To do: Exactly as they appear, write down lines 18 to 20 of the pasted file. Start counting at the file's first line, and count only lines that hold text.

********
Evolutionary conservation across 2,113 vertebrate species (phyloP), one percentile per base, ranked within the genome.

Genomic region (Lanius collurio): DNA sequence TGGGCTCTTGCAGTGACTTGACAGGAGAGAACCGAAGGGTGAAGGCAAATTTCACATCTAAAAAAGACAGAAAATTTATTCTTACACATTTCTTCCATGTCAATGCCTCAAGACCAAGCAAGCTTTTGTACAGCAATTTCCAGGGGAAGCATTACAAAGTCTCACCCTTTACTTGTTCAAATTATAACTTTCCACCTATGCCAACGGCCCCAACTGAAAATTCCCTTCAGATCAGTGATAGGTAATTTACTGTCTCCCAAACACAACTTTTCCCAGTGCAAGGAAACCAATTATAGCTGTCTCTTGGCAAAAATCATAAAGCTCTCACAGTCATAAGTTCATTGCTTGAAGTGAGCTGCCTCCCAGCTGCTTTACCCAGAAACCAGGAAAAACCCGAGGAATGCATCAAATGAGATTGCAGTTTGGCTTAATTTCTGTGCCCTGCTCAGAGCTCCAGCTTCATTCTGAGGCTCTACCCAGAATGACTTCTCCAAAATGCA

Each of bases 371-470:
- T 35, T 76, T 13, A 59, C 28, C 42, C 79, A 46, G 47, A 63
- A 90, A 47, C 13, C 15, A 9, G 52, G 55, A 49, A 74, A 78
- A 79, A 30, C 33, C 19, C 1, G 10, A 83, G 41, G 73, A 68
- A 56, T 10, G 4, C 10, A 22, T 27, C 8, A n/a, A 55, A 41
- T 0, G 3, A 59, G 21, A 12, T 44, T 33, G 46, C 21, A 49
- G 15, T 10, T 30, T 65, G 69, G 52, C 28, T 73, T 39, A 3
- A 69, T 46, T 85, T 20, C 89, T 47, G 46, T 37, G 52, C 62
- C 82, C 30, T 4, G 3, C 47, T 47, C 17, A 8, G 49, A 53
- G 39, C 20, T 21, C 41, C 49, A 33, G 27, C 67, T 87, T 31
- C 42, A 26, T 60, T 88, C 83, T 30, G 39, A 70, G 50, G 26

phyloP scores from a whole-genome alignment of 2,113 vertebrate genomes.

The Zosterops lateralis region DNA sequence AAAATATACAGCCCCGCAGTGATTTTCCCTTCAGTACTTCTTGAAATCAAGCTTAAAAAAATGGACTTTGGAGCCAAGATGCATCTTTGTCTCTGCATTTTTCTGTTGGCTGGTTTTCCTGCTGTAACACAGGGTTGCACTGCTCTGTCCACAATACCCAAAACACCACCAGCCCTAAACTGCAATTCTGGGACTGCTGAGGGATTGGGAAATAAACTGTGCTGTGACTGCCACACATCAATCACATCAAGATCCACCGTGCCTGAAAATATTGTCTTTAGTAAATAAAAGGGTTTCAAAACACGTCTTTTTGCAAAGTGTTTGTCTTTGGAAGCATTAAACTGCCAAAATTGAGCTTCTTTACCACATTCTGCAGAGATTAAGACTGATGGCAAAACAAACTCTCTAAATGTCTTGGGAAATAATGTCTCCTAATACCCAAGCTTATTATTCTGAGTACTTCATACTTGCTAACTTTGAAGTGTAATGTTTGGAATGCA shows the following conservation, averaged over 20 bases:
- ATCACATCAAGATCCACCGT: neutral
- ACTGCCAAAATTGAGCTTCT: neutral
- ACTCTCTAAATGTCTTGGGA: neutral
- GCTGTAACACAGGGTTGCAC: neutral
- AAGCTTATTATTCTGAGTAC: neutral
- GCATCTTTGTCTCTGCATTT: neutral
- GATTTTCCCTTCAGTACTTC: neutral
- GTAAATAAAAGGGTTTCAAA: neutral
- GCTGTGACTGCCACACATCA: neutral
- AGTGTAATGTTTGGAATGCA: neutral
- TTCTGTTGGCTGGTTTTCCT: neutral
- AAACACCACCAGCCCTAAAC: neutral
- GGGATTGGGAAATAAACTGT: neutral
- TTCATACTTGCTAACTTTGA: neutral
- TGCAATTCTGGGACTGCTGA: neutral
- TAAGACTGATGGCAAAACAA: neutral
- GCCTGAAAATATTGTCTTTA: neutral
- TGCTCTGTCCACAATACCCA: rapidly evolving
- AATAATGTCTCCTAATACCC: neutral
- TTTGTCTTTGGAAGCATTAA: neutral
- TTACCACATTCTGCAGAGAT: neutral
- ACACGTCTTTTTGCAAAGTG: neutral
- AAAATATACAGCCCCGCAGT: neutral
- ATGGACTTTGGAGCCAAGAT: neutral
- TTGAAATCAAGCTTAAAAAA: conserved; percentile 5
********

- ACTCTCTAAATGTCTTGGGA: neutral
- GCTGTAACACAGGGTTGCAC: neutral
- AAGCTTATTATTCTGAGTAC: neutral